Not about everything

July 20, 2012

Collective mapping of species on the web, current state of affairs

Call it spottings, sightings or observations. Many of us go out in nature and notice birds, flowers, butterflies. We take photos and ID it ourselves or have it ID’d from the photo by others. We can put up the photo for admiration on many sites.

But it can be better. We could put the observations on a map. If many do so, we could together create a species distribution map. And even see how the distribution of species changes over the years.

I love this idea, and I do participate myself. I like the result of our common effort. What I do is go looking for dragonflies. Mainly around where I live, but also in other places where I happen to come and can spare some time. Yes, I have specialized myself. There is always so much to see that one has to be selective. Of course occasionally I record a butterfly, a bird or a plant. But my focus is on dragonflies.

Banded Demoiselle example
Banded Demoiselle, distribution map NetherlandsAn example of our common effort would be the fine grained distribution map of the Banded Demoiselle in the Netherlands. This map is the result of over 12,000 observations from the start of this century till now (July 2012) and shows observations in just over 3,000 square kilometer blocks. It is taken from waarneming.nl (a Dutch project where people can record their observations for the Netherlands).

But the Netherlands is only a small country and it would be nice to see a map of Europe. That is harder to get by. The Dutch site from the previous map has a sister site in Belgium and an international site which is mainly used by Dutch and Belgian participants on holiday. But also some people from other countries contribute (it is available in about 20 languages).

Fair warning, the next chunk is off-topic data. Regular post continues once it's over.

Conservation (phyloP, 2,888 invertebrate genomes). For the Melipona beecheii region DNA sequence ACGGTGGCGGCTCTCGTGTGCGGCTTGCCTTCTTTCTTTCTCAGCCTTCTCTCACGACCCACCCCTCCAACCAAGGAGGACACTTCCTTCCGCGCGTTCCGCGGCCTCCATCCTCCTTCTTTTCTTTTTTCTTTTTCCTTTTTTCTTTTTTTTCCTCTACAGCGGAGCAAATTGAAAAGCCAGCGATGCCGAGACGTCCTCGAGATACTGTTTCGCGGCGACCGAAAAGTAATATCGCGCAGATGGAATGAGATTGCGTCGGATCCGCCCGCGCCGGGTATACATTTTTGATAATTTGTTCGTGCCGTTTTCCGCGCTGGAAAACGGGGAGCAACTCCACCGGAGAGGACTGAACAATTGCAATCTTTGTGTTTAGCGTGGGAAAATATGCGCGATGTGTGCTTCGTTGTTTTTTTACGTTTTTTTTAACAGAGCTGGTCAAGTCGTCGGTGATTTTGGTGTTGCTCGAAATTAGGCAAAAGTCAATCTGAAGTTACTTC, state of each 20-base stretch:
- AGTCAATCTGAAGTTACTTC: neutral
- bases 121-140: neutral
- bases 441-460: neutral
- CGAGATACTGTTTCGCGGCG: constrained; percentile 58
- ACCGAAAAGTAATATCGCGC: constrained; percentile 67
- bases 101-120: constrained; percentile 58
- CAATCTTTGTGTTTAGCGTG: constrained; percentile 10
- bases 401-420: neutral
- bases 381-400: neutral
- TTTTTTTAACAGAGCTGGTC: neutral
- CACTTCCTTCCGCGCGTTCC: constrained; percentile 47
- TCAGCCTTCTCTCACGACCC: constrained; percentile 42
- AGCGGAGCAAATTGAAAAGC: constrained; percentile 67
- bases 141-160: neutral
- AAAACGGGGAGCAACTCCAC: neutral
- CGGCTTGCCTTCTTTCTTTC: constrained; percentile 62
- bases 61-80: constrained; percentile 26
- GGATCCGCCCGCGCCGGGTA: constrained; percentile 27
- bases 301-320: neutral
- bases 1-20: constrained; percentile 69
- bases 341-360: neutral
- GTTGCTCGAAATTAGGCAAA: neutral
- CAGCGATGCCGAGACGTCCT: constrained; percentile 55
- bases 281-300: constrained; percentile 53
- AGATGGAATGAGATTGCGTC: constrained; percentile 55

Banded Demoiselle, distribution map on orbervado.org
That international site (observado.org)also produces a map for the Banded Demoiselle: It is clear that the Netherlands and Belgium are much better mapped (the rest of Europe has a total of about 750 observations of the Banded Demoiselle).

For some other countries I know where to get similar maps (with another focus). For the UK on http://data.nbn.org.uk, Germany has a similar project with European pretensions. For Denmark there is Naturbasen.

Maybe there are more maps to find. If you know one, please let me know.

Banded Demoiselle, distribution map on data.nbn.org.uk

Banded Demoiselle, distribution map on Libellen Europas (GER)

Banded Demoiselle, distribution map on Naturbasen (dk)

A global view
There is only one (public) place I am aware of which offers a global view of species observations. That is the Global Biodiversity Information Facility (GBIF) where all kinds of datasets end up. The GBIF distribution map of Calopteryx splendens is below (from http://data.gbif.org/species/1427067). One obvious problem is many empty spaces. Nothing from France and Russia for example. And another big problem: On this map it looks like the Banded Demoiselle is present in Spain. That is however a mistake. Not sure how wrong data ended up in GBIF, but it certainly spoils the fun.